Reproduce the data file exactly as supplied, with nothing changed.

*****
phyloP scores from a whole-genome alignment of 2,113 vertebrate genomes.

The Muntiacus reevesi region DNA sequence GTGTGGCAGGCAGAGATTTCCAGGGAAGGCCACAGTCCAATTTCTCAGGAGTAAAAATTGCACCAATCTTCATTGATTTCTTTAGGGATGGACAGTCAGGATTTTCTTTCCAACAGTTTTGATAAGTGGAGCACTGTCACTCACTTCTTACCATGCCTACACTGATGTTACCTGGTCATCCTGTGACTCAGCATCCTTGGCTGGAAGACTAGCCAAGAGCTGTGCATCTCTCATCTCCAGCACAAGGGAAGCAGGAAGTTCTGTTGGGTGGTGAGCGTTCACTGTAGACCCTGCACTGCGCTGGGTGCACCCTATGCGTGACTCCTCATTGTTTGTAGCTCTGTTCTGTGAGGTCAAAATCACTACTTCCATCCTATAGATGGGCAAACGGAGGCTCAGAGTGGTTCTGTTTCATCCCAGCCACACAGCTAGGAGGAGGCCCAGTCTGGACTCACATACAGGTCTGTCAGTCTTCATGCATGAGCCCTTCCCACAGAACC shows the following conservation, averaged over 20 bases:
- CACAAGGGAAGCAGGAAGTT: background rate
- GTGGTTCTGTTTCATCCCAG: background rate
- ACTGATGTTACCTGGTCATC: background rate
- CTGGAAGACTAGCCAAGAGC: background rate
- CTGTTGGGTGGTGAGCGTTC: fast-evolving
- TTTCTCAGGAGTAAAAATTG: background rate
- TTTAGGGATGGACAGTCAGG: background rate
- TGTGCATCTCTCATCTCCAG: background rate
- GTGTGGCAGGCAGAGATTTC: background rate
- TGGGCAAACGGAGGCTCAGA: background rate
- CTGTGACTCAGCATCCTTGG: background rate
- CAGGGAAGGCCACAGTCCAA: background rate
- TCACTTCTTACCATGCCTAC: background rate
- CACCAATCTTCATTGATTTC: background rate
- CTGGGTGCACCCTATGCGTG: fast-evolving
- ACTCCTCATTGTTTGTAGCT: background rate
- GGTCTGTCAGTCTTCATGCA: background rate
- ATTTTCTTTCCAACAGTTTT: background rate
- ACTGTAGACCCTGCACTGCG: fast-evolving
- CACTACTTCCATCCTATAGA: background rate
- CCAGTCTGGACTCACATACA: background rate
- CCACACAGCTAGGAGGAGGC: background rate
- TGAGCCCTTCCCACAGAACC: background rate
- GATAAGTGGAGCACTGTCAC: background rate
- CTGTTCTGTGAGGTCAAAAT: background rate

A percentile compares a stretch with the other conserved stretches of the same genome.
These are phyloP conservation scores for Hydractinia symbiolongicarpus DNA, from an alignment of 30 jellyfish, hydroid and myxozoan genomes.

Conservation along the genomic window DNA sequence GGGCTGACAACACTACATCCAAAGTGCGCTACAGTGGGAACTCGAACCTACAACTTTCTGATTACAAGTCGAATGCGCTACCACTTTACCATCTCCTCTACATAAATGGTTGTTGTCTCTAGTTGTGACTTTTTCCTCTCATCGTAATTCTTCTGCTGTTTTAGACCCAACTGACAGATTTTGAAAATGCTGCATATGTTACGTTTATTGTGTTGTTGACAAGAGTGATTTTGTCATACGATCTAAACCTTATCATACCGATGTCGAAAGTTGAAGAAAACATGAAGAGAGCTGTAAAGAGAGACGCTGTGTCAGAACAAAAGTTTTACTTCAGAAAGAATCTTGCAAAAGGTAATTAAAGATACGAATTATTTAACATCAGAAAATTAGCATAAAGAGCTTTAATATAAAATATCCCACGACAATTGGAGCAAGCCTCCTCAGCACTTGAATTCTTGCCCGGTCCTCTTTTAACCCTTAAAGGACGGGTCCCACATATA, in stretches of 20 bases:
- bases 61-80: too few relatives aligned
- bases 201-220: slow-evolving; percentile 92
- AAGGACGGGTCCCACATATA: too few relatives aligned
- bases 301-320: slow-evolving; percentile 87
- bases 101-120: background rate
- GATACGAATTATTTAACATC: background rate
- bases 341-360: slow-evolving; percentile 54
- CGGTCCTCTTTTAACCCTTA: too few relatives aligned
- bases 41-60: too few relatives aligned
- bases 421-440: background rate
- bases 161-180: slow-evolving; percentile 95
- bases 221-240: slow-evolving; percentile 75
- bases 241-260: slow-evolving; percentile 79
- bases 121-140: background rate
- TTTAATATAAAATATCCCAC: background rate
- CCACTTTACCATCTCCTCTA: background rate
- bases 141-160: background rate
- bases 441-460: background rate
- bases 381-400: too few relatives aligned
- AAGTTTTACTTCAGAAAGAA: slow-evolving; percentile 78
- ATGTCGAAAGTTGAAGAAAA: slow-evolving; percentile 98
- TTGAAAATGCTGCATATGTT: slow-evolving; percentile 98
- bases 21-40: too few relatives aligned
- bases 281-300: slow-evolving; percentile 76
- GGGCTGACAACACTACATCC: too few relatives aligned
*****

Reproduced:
phyloP scores from a whole-genome alignment of 2,113 vertebrate genomes.

The Muntiacus reevesi region DNA sequence GTGTGGCAGGCAGAGATTTCCAGGGAAGGCCACAGTCCAATTTCTCAGGAGTAAAAATTGCACCAATCTTCATTGATTTCTTTAGGGATGGACAGTCAGGATTTTCTTTCCAACAGTTTTGATAAGTGGAGCACTGTCACTCACTTCTTACCATGCCTACACTGATGTTACCTGGTCATCCTGTGACTCAGCATCCTTGGCTGGAAGACTAGCCAAGAGCTGTGCATCTCTCATCTCCAGCACAAGGGAAGCAGGAAGTTCTGTTGGGTGGTGAGCGTTCACTGTAGACCCTGCACTGCGCTGGGTGCACCCTATGCGTGACTCCTCATTGTTTGTAGCTCTGTTCTGTGAGGTCAAAATCACTACTTCCATCCTATAGATGGGCAAACGGAGGCTCAGAGTGGTTCTGTTTCATCCCAGCCACACAGCTAGGAGGAGGCCCAGTCTGGACTCACATACAGGTCTGTCAGTCTTCATGCATGAGCCCTTCCCACAGAACC shows the following conservation, averaged over 20 bases:
- CACAAGGGAAGCAGGAAGTT: background rate
- GTGGTTCTGTTTCATCCCAG: background rate
- ACTGATGTTACCTGGTCATC: background rate
- CTGGAAGACTAGCCAAGAGC: background rate
- CTGTTGGGTGGTGAGCGTTC: fast-evolving
- TTTCTCAGGAGTAAAAATTG: background rate
- TTTAGGGATGGACAGTCAGG: background rate
- TGTGCATCTCTCATCTCCAG: background rate
- GTGTGGCAGGCAGAGATTTC: background rate
- TGGGCAAACGGAGGCTCAGA: background rate
- CTGTGACTCAGCATCCTTGG: background rate
- CAGGGAAGGCCACAGTCCAA: background rate
- TCACTTCTTACCATGCCTAC: background rate
- CACCAATCTTCATTGATTTC: background rate
- CTGGGTGCACCCTATGCGTG: fast-evolving
- ACTCCTCATTGTTTGTAGCT: background rate
- GGTCTGTCAGTCTTCATGCA: background rate
- ATTTTCTTTCCAACAGTTTT: background rate
- ACTGTAGACCCTGCACTGCG: fast-evolving
- CACTACTTCCATCCTATAGA: background rate
- CCAGTCTGGACTCACATACA: background rate
- CCACACAGCTAGGAGGAGGC: background rate
- TGAGCCCTTCCCACAGAACC: background rate
- GATAAGTGGAGCACTGTCAC: background rate
- CTGTTCTGTGAGGTCAAAAT: background rate

A percentile compares a stretch with the other conserved stretches of the same genome.
These are phyloP conservation scores for Hydractinia symbiolongicarpus DNA, from an alignment of 30 jellyfish, hydroid and myxozoan genomes.

Conservation along the genomic window DNA sequence GGGCTGACAACACTACATCCAAAGTGCGCTACAGTGGGAACTCGAACCTACAACTTTCTGATTACAAGTCGAATGCGCTACCACTTTACCATCTCCTCTACATAAATGGTTGTTGTCTCTAGTTGTGACTTTTTCCTCTCATCGTAATTCTTCTGCTGTTTTAGACCCAACTGACAGATTTTGAAAATGCTGCATATGTTACGTTTATTGTGTTGTTGACAAGAGTGATTTTGTCATACGATCTAAACCTTATCATACCGATGTCGAAAGTTGAAGAAAACATGAAGAGAGCTGTAAAGAGAGACGCTGTGTCAGAACAAAAGTTTTACTTCAGAAAGAATCTTGCAAAAGGTAATTAAAGATACGAATTATTTAACATCAGAAAATTAGCATAAAGAGCTTTAATATAAAATATCCCACGACAATTGGAGCAAGCCTCCTCAGCACTTGAATTCTTGCCCGGTCCTCTTTTAACCCTTAAAGGACGGGTCCCACATATA, in stretches of 20 bases:
- bases 61-80: too few relatives aligned
- bases 201-220: slow-evolving; percentile 92
- AAGGACGGGTCCCACATATA: too few relatives aligned
- bases 301-320: slow-evolving; percentile 87
- bases 101-120: background rate
- GATACGAATTATTTAACATC: background rate
- bases 341-360: slow-evolving; percentile 54
- CGGTCCTCTTTTAACCCTTA: too few relatives aligned
- bases 41-60: too few relatives aligned
- bases 421-440: background rate
- bases 161-180: slow-evolving; percentile 95
- bases 221-240: slow-evolving; percentile 75
- bases 241-260: slow-evolving; percentile 79
- bases 121-140: background rate
- TTTAATATAAAATATCCCAC: background rate
- CCACTTTACCATCTCCTCTA: background rate
- bases 141-160: background rate
- bases 441-460: background rate
- bases 381-400: too few relatives aligned
- AAGTTTTACTTCAGAAAGAA: slow-evolving; percentile 78
- ATGTCGAAAGTTGAAGAAAA: slow-evolving; percentile 98
- TTGAAAATGCTGCATATGTT: slow-evolving; percentile 98
- bases 21-40: too few relatives aligned
- bases 281-300: slow-evolving; percentile 76
- GGGCTGACAACACTACATCC: too few relatives aligned